Introduction to credit derivatives

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Introduction to credit derivatives

Introduction to credit derivatives

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  • 1. Introduction To Credit Derivatives Stephen P. D’Arcy and Xinyan Zhao
  • 2. What are Credit Derivatives?
    • “ Credit derivatives are derivative instruments
    • that seek to trade in credit risks. ”
    • http://www.credit-eriv.com/meaning.htm
  • 3. What are Derivatives?
    • A financial contract that has its price derived from, and depending upon, the price of an underlying asset.
    • The underlying assets might be traded.
    • Types of Derivatives include, Swaps, Options and Futures for example.
  • 4. What is Credit Risk ?
    • The risk that a counterparty to a financial transaction will fail to fulfill their obligation.
  • 5. Growth in Credit Derivatives Source:BBA Credit Derivatives Report 2006
  • 6. Types of credit derivatives
    • – Credit default swap
    • – Credit spread option
    • – Credit linked note
  • 7. What is Credit default swap?
    • Credit default swaps allow one party to "buy" protection from another party for losses that might be incurred as a result of default by a specified reference credit (or credits).
    • The "buyer" of protection pays a premium for the protection, and the "seller" of protection agrees to make a payment to compensate the buyer for losses incurred upon the occurrence of any one of several specified "credit events."
  • 8. Example
    • Suppose Bank A buys a bond which issued by a Steel Company.
    • To hedge the default of Steel Company:
    • Bank A buys a credit default swap from Insurance Company C.
    • Bank A pays a fixed periodic payments to C, in exchange for default protection.
  • 9. Exhibit
    • Credit Default Swap
    Bank A Buyer Insurance Company C Seller Steel company Reference Asset Contingent Payment On Credit Event Premium Fee Credit Risk
  • 10. What is credit spread option?
    • A credit spread option grants the buyer the right, but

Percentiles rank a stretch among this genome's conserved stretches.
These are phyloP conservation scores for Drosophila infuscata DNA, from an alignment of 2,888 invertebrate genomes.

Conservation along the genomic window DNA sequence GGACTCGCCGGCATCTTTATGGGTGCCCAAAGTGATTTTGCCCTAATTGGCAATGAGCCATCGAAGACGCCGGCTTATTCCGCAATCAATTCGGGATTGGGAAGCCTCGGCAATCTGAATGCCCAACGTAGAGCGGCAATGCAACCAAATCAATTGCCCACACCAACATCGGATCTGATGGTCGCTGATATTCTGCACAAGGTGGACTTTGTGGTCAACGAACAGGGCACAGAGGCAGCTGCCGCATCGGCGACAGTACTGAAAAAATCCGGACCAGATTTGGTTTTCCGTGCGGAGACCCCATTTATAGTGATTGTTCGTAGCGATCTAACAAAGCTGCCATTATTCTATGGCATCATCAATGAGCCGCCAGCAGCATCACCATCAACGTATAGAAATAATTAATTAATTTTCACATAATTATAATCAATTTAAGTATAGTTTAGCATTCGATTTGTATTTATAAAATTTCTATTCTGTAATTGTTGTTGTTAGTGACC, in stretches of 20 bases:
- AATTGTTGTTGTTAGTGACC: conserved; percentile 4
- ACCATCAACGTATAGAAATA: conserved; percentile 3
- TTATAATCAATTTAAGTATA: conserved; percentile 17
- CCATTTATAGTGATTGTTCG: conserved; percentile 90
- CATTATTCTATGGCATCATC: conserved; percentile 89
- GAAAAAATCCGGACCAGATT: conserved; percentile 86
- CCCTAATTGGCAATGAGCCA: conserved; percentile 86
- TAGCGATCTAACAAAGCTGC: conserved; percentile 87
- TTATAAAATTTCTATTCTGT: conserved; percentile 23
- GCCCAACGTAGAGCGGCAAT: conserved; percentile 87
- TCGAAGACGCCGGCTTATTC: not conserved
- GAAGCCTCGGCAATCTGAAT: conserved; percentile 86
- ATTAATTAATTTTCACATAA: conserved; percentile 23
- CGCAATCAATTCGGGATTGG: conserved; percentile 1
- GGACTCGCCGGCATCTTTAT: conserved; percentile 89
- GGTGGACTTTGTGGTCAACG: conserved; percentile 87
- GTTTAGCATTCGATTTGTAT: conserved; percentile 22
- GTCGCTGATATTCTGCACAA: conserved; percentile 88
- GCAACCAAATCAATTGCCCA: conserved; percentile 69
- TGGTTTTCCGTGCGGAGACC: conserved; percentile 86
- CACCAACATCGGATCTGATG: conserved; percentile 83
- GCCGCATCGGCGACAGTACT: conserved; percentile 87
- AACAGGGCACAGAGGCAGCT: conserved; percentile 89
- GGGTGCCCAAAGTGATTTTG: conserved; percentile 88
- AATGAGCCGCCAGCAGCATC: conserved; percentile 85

• not the obligation, to purchase a bond during a
    • specified future “exercise” period at the
    • contemporaneous market price and to receive an
    • amount equal to the price implied by a “strike spread” stated in the contract.
  • 11. Credit Spread
    • The different between the yield on the borrower’s
    • debt (loan or bond) and the yield on the referenced
    • benchmark such as U. S. Treasury debt of the same
    • maturity.
  • 12. Example
    • An investor may purchase from an insurer an option
    • to sell a bond at a particular spread above LIBOR
    • Credit spread.
    • If the spread is higher on the exercise date, then the option will be exercised. Otherwise it will lapse.
  • 13. Exhibit Profit Spot price Strike price
  • 14. Credit-linked notes
    • A credit-linked note (CLN) is essentially a funded CDS, which transfers credit risk from the
    • note issuer to the investor.
    • The issuer receives the issue price for each CLN from the investor and invests this in low-risk collateral.
    • If a credit event is declared, the issuer sells the collateral and keeps the difference between the face value and market value of the reference entity’s debt.
  • 15. Example
    • Refer to the Steel company case again.
    • Bank A would extend a $1 million loan to the Steel Company.
    • At same time Bank A issues to institutional investors an equal principal amount of a credit-linked note, whose value is tied to the value of the loan.
    • If a credit event occurs, Bank A’s repayment obligation on the note will decrease by just enough to offset its loss on the loan.
  • 16. Exhibit Bank A Institutional investors Steel Company $1 Million fixed or floating coupon,if defaults or declares bankruptcy the investors receive an amount equal to the recovery rate $1million 500b p Steel Company
  • 17. Credit Derivatives Market Participants Source:British Bankers Association (BBA) 2003/2004 Credit Derivatives Report
  • 18. For the protection buyer (the risk seller)
    • – to transfer credit risk on an entity without transferring the underlying instrument – regulatory benefit – reduction of specific concentrations portfolio management
    • – to go short credit risk
  • 19. Credit Derivatives Market Participants Source:British Bankers Association (BBA)
  • 20. For the protection seller (the risk buyer)
    • – diversification
    • – leveraged exposure to a particular credit
    • – access to an asset which may not
    • otherwise be available to the risk buyer
    • sourcing ability
    • – increase yield
  • 21. Questions
    • Does your bank use credit derivatives? If yes,
    • a. What type?
    • b. How long?
    • What is the primary purpose?
  • 22.
    • Do you think that most bankers in China understand credit derivatives? If not,
    • a. What could help them understand credit derivatives better?
    • b. What would be the most effective way to help?
  • 23.
    • Do you think banks in China should use credit derivatives to manage credit risk?
    • a. What problems need to be solved to improve risk management?
    • b. Do regulations need to be changed?